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Is hope associated with HIV-acquisition risk and intimate partner violence amongst young women and men? A cross-sectional study in urban informal settlements in South Africa

Gibbs, Andrew; Desmond, Chris; Barnett, Tony; Shahmanesh, Maryam; Seeley, Janet; (2022) Is hope associated with HIV-acquisition risk and intimate partner violence amongst young women and men? A cross-sectional study in urban informal settlements in South Africa. AIDS Care 10.1080/09540121.2022.2143470. (In press). Green open access

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Abstract

Hope is a concept that may mediate between the structural constraints people live under and their HIV-acquisition risk behaviours/experiences. Drawing on data collected as the baseline for an intervention trial between September 2015 and September 2016, among young (18-30-year-old), out-of-school women and men in urban informal settlements in Durban, South Africa, we assess whether hope, assessed by the Snyder Hope Scale, is associated with HIV-risk behaviours/experiences. 677 women (35.5%; 33.7%; 30.9%; low, medium, and high hope scores respectively) and 668 men (40.6%; 32.8%; 26.7%; low, medium, and high hope scores respectively) were included. Among women, adjusted analyses showed high levels of hope, compared to low levels, were associated with greater modern contraceptive use (aOR1.57, 1.04-2.37). For men, medium or high levels of hope, compared to low levels, were associated with reduced physical and/or sexual IPV perpetration (med: aOR0.55, 0.38-0.81, high: 0.38, 0.25-0.57), emotional IPV perpetration (med: aOR0.54, 0.36-0.80, high: aOR0.62, 0.41-0.94) and transactional sex (med: 0.57, 0.38-0.84, high: aOR0.57, 0.39-0.86) respectively. For men, hope potentially captured a pathway between an individual's structural context and their HIV-risk behaviour. Yet this was not the case for women. It may be the Snyder Hope Scale does not adequately capture localised meanings of hope.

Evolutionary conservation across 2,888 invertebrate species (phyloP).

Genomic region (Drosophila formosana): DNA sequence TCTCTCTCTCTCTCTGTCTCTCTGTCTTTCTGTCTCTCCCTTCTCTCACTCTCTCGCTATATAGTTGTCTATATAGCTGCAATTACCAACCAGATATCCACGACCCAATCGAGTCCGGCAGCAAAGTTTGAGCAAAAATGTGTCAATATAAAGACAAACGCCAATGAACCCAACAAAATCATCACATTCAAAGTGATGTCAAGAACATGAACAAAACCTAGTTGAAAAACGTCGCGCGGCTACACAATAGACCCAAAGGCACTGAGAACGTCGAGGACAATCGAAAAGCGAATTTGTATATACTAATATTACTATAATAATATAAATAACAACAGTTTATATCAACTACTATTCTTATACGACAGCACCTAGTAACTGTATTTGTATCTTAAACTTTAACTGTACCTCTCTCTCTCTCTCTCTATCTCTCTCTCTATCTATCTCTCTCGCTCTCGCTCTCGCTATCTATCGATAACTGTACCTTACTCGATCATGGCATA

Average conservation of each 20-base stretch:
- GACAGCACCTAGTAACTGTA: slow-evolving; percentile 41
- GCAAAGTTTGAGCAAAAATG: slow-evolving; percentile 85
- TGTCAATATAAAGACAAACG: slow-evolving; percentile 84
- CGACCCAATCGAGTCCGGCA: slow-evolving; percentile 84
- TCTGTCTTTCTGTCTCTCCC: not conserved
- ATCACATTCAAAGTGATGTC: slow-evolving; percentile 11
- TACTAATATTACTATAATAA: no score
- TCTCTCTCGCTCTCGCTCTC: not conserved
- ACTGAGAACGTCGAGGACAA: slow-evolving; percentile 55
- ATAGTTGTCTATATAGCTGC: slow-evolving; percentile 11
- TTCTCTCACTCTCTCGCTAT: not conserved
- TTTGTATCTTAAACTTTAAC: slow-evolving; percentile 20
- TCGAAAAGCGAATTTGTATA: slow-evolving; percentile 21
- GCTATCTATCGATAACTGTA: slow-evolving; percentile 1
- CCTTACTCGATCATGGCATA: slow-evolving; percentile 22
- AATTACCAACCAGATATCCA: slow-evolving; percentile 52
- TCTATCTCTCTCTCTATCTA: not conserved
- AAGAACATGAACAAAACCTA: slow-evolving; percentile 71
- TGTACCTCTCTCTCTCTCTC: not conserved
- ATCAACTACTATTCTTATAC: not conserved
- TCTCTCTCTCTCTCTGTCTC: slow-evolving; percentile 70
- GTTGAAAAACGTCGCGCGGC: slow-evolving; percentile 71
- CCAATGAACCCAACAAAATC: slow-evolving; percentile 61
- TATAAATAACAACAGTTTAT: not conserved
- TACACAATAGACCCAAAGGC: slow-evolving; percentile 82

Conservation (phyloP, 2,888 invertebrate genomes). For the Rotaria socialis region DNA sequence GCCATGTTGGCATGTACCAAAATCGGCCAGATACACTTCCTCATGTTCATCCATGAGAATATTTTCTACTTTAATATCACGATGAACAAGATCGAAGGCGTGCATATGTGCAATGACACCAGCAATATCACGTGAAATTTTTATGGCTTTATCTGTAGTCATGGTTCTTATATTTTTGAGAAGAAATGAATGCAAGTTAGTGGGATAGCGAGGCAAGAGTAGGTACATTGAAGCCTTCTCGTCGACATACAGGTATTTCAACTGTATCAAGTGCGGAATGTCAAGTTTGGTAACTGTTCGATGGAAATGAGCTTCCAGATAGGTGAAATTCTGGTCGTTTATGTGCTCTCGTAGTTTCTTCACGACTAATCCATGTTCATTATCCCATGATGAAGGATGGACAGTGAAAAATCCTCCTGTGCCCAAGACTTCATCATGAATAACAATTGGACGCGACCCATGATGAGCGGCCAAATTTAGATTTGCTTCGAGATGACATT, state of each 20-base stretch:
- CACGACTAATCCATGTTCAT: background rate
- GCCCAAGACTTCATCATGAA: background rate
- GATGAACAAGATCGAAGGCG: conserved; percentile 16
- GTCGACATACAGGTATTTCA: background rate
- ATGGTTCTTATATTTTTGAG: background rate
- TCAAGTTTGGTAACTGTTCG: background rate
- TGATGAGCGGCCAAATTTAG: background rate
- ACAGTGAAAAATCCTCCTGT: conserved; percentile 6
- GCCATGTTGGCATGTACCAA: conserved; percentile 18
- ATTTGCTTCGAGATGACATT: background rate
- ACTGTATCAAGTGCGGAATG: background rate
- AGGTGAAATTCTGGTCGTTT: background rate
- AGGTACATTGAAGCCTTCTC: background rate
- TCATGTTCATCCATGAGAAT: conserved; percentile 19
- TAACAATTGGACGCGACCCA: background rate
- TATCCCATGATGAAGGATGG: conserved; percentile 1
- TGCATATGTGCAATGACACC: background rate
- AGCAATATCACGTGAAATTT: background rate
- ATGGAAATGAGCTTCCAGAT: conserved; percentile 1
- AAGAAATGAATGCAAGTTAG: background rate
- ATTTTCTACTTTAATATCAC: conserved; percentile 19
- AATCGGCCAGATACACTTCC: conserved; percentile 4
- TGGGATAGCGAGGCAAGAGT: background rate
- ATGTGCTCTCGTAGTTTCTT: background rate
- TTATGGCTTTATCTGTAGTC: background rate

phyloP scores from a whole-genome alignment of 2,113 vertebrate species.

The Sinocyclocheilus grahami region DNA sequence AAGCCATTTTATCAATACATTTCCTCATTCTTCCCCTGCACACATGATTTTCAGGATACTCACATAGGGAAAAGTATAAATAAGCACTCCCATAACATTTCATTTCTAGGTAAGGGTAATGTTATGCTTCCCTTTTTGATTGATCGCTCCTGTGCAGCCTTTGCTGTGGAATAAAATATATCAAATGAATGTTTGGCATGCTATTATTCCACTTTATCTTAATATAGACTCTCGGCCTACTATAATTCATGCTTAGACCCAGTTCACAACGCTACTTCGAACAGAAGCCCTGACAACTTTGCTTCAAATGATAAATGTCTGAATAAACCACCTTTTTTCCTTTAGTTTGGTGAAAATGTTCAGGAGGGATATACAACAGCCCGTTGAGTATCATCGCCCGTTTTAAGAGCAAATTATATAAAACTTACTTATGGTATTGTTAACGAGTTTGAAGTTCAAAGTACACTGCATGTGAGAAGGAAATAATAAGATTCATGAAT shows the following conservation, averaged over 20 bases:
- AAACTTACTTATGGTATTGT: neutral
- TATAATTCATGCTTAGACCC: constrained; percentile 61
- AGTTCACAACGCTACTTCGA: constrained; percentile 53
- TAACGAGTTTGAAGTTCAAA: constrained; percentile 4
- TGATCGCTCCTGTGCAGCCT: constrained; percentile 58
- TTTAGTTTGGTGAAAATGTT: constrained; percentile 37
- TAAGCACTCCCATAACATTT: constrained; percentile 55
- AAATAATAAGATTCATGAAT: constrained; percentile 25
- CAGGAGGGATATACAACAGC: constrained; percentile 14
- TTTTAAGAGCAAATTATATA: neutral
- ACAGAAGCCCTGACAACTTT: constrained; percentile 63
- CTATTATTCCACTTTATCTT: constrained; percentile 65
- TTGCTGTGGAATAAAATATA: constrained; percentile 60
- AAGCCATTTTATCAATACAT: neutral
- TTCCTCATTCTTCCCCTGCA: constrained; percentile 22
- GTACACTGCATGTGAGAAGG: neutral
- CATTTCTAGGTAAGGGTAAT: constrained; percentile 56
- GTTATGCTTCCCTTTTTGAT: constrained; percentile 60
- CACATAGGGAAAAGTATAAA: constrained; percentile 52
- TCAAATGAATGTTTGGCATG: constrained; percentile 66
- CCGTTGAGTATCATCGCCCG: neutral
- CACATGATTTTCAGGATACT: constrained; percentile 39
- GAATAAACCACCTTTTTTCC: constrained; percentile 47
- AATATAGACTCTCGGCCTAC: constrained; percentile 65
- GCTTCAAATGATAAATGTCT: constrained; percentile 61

Type: Article
Title: Is hope associated with HIV-acquisition risk and intimate partner violence amongst young women and men? A cross-sectional study in urban informal settlements in South Africa
Location: England
Open access status: An open access version is available from UCL Discovery
DOI: 10.1080/09540121.2022.2143470
Publisher version: https://doi.org/10.1080/09540121.2022.2143470
Language: English
Additional information: © 2022 The Author(s). Published by Informa UK Limited, trading as Taylor & Francis Group. This is an Open Access article distributed under the terms of the Creative Commons Attribution License (http://creativecommons.org/licenses/by/4.0/), which permits unrestricted use,distribution, and reproduction in any medium, provided the original work is properly cited.
UCL classification: UCL
UCL > Provost and Vice Provost Offices > School of Life and Medical Sciences
UCL > Provost and Vice Provost Offices > School of Life and Medical Sciences > Faculty of Population Health Sciences > Institute for Global Health
UCL > Provost and Vice Provost Offices > School of Life and Medical Sciences > Faculty of Population Health Sciences > Institute for Global Health > Infection and Population Health
URI: https://discovery.ucl.ac.uk/id/eprint/10160969
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